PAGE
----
Sunday, September 06, 2009


I received a chain letter email today from a conservative friend opposing “Obamacare” and urging me to help defeat any proposed health care reform by donating to the League of American Voters.
I'm a retired Federal employee with over 41 years of service, and I have one of the many commercial health insurance policies available to every Federal employee, including congressmen.  I pay about $250 per month out of my pension for that policy.  Before turning 65 this past March and becoming eligible for Medicare (or "socialized medicine", as opponents prefer to call it), I did a lot of research to figure out if I should drop my commercial health insurance and just take Medicare part A and B.  (Or to add the new Medicare Part D prescription drug plan recently passed by a Republican president and congress (Bushcare?)). I kept the commercial policy, and subsequent spine surgery and four months of outpatient rehab have convinced me that was a good idea.  So I consider myself, and the hundreds of thousands of other retired Federal employees, vets and military retirees who continue to pay premiums for commercial health insurance despite having access to "free" insurance, to be living proof that a so-called "government option" plan will not drive commercial insurers out of business.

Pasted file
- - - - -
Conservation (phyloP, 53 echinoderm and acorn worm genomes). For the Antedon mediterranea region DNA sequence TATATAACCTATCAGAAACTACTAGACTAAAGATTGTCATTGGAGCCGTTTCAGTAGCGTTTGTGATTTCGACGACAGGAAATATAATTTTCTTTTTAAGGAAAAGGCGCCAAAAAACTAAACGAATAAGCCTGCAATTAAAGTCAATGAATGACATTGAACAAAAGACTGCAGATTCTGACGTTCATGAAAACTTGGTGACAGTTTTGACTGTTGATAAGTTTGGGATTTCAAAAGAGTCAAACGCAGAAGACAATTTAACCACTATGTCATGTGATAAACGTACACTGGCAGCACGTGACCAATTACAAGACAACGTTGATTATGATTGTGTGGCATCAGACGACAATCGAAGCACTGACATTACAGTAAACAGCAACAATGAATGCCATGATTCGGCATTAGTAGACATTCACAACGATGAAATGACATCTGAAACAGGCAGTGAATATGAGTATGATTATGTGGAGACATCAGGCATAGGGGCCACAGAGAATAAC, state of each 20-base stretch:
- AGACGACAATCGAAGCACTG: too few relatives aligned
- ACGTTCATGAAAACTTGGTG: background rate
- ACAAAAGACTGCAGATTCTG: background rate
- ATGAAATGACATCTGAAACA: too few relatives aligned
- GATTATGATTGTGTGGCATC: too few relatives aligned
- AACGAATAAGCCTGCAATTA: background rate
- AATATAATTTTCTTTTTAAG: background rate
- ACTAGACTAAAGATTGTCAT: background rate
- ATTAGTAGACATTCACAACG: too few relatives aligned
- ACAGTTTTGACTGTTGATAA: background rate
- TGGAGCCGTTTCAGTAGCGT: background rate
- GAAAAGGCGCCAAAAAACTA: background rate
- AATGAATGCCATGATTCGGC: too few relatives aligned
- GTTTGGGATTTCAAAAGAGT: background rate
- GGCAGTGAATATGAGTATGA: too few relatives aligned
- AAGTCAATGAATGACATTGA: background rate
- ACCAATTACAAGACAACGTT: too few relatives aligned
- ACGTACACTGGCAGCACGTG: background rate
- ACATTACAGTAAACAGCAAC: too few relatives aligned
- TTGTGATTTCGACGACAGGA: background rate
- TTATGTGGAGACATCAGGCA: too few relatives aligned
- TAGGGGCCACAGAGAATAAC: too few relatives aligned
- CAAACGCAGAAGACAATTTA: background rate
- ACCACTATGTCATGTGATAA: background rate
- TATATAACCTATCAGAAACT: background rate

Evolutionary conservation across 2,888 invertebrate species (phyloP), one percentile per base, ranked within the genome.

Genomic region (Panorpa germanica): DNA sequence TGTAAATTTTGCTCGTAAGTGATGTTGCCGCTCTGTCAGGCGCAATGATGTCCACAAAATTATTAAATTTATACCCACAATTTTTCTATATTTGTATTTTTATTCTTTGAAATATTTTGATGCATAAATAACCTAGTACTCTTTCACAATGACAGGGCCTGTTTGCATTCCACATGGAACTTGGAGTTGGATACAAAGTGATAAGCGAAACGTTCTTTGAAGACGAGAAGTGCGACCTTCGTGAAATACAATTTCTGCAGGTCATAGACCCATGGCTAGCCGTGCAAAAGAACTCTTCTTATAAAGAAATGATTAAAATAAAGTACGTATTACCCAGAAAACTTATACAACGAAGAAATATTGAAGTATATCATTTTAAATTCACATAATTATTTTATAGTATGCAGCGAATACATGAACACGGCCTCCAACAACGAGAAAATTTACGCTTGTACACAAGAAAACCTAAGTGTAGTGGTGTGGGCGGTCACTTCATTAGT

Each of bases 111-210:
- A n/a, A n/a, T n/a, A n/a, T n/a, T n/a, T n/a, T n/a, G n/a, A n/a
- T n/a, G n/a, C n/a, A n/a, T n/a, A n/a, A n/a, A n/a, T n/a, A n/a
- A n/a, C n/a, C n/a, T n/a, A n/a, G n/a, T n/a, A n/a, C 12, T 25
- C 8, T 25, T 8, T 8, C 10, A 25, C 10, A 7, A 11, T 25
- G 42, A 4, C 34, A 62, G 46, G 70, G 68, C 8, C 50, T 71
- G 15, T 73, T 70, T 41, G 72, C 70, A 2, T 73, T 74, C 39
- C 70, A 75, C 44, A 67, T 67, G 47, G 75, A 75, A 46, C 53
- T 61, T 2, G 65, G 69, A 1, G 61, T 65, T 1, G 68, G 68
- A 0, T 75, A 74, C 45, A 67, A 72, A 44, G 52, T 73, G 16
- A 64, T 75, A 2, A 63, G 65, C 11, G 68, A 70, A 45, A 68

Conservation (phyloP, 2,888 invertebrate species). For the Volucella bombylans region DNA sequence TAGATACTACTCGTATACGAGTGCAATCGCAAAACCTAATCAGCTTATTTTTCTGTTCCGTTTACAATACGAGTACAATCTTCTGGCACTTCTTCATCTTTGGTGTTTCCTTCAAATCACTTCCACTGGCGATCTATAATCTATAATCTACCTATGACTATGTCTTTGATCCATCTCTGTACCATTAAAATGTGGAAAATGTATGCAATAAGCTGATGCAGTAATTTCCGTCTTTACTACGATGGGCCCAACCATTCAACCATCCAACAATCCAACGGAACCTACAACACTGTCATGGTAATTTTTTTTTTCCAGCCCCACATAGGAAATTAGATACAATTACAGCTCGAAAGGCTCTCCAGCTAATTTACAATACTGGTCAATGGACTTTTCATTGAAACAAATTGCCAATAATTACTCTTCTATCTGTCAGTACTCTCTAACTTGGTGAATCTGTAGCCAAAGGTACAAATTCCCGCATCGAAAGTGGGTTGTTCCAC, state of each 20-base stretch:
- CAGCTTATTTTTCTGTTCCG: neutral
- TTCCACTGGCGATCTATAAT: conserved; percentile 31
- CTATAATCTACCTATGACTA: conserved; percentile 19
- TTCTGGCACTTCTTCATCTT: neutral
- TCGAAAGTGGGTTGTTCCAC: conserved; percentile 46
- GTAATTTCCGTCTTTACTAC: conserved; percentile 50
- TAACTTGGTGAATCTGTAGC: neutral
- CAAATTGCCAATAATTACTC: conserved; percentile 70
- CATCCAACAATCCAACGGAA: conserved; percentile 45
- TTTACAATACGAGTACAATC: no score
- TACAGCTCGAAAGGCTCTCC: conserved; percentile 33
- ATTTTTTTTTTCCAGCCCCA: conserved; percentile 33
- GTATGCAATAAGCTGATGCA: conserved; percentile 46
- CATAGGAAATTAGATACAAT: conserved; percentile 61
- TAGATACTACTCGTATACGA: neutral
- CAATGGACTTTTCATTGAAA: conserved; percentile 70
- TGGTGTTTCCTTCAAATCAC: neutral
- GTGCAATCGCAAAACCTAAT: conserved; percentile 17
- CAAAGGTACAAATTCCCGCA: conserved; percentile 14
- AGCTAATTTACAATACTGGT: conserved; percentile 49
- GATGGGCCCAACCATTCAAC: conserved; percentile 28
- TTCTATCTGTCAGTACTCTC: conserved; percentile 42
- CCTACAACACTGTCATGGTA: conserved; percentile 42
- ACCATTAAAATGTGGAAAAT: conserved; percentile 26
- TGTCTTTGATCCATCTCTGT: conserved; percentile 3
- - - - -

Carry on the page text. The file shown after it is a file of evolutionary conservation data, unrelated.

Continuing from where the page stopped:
There are a lot of legitimate concerns that both liberals and conservatives, Democrats, Republicans, Independents and Libertarians have with some of the proposed health plans.  I too am concerned about the costs of an expanded plan and its influence on our national debt. I think any proposed plan should limit malpractice awards if we want to control medical costs. I'm concerned about protecting my Medicare benefits. But we need to keep the discussion focused on facts, not fiction.  The United States does NOT have the world's best health care system.  In the rankings of the World Health Organization the US ranks #37 overall among the world's countries, behind Chile, Denmark, Domenica and Costa Rica. We rank #14 in preventable deaths, #24 in life expectancy,
and #46 in infant mortality.